Expanding civil society
By Diane Husic, chair and professor, department of biological sciences and co-director of the IN FOCUS Sustainability Center of Investigation.
The UNFCCC (United Nations Framework Convention on Climate Change) is a treaty resulting from the 1992 Rio Earth Summit to work toward international policy aimed at reducing greenhouse gas emissions and minimizing the impacts of global climate change. Negotiations occur at annual meetings known as Conference of the Parties (COP) where parties refer to those nations that are signatories to the treaty or convention.
Civil society is an important part of all U.N. processes, but has become very active in the UNFCCC process through attendance of the annual COP meetings and carrying out regionally the work related to mitigation of greenhouse gases and adaptation to change and calling attention to issues of climate justice. The U.N. considers members of nongovernmental organizations as “system partners, who play a key role at major United Nations Conferences and are indispensable partners for U.N. efforts at the country level.” NGOs are consulted on U.N. policy and program matters. Secretary-General Ban Ki-moon noted in 2008 that “Our times demand a new definition of leadership—global leadership. They demand a new constellation of international cooperation—governments, civil society and the private sector, working together for a collective global good.
According to the World Bank, “there has been a dramatic expansion in the size, scope and capacity of civil society around the globe over the past decade, aided by the process of globalization and the expansion of democratic governance, telecommunications and economic integration.”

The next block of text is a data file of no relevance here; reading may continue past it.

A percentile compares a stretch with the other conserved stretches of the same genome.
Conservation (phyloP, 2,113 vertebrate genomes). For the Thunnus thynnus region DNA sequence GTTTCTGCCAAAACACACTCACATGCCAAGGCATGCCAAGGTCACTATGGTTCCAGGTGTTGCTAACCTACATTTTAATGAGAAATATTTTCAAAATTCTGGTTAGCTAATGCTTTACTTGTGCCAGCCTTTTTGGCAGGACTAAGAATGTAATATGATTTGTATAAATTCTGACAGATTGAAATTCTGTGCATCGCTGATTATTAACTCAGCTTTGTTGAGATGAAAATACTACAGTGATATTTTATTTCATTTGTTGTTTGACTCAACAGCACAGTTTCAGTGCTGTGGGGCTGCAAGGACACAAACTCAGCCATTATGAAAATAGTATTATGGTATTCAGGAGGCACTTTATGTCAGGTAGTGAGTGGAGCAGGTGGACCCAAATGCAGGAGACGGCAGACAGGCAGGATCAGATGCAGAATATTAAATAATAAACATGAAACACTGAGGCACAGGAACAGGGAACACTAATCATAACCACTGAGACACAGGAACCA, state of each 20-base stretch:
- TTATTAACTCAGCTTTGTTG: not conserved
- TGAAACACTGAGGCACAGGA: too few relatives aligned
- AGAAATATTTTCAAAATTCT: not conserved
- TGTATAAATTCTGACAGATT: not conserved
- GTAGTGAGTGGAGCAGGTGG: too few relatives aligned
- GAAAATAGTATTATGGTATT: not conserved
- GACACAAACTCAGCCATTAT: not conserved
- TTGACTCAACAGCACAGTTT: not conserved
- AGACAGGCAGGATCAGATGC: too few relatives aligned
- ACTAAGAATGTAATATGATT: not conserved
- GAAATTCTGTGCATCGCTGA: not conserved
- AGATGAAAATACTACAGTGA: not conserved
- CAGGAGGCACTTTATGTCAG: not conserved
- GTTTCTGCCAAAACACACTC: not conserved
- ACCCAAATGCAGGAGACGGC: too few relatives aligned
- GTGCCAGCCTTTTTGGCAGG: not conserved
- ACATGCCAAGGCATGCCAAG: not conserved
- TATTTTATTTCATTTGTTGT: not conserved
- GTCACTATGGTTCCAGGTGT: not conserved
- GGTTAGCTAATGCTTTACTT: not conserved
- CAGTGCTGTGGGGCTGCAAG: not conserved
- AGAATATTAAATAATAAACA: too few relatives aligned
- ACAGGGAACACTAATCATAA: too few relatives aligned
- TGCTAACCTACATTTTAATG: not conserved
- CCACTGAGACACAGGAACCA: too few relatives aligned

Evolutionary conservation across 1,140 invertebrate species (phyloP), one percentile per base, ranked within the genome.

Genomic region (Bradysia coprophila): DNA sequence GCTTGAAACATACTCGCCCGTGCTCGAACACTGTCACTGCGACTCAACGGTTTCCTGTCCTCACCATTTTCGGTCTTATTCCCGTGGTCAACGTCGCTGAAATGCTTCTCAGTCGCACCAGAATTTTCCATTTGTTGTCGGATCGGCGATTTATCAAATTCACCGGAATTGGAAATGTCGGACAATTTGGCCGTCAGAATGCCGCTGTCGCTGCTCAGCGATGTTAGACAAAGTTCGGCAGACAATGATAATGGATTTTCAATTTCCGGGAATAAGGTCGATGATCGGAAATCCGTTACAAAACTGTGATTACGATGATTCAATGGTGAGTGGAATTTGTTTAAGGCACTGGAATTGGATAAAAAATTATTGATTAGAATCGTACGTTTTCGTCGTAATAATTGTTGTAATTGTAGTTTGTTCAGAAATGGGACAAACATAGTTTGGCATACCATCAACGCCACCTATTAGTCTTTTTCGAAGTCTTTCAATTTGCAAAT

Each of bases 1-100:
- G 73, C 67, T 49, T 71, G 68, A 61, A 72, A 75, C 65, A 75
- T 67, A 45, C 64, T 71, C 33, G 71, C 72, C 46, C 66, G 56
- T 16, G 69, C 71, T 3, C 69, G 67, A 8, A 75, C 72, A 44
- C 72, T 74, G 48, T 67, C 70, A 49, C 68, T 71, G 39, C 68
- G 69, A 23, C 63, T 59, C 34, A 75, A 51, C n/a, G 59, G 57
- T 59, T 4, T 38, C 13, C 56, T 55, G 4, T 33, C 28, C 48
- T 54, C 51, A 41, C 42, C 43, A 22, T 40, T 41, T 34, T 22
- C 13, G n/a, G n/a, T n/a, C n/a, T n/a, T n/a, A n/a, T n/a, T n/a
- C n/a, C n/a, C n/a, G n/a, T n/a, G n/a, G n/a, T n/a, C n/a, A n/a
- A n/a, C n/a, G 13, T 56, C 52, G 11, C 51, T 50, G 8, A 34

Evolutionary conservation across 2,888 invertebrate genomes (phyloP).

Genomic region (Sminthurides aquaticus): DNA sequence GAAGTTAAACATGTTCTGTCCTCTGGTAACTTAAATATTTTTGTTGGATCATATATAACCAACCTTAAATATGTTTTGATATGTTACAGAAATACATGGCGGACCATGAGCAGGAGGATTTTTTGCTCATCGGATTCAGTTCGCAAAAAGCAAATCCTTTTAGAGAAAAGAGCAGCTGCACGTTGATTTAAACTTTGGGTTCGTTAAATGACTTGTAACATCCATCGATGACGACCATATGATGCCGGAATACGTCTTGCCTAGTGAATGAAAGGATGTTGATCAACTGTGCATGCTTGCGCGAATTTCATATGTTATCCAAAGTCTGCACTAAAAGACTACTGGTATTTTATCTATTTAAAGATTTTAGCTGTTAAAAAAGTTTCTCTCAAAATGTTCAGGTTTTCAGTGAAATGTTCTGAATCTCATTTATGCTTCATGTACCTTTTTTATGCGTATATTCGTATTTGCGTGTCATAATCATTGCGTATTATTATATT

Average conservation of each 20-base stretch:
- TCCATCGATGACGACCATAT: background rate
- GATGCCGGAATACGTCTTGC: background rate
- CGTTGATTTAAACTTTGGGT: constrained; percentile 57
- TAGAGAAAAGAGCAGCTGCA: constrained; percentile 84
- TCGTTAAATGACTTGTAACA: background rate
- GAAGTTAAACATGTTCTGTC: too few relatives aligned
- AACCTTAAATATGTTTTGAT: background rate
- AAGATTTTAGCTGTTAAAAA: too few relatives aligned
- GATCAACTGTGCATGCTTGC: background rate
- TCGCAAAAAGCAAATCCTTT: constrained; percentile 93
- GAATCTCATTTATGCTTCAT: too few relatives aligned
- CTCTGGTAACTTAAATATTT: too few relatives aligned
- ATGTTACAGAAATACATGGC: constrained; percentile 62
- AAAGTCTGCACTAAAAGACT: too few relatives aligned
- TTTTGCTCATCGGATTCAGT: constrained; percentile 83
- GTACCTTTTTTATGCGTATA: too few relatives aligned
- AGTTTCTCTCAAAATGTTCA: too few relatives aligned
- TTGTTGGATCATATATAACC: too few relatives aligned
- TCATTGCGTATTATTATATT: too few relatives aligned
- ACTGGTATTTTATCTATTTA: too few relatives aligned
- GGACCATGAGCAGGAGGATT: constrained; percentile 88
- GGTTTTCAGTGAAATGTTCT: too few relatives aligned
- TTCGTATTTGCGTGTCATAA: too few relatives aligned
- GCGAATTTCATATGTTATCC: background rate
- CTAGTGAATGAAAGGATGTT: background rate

Moravian College is accredited to attend the COP meetings, and through this accreditation, we have been able to have close to 30 students, faculty, alumni and friends of the college attend since 2009 to learn about the process of developing climate policy and network with scientists, policy makers and activists at the international level. A major goal is for our delegation members to also educate others about the negotiations process and details, the environmental science and policy related to climate change, and the ethical dilemmas raised by this environmental, economic and political challenge through our blog (http://moraviancollegeatunfccc.blogspot.com/), formal presentations, published articles and discussions shared with those back home.
We believe that it is our role as an institution of higher learning to stay on top of the science and policy issues (at the local, national and international levels), and to subsequently share this information with the campus and larger community in a factual and understandable manner. (It should be noted that faculty participation in the COP meetings has been supported by the Margaret A. Cargill Foundation endowment for the Environmental Studies and Sciences program at Moravian College, the Faculty Development and Research Committee and the Office of Academic Affairs.)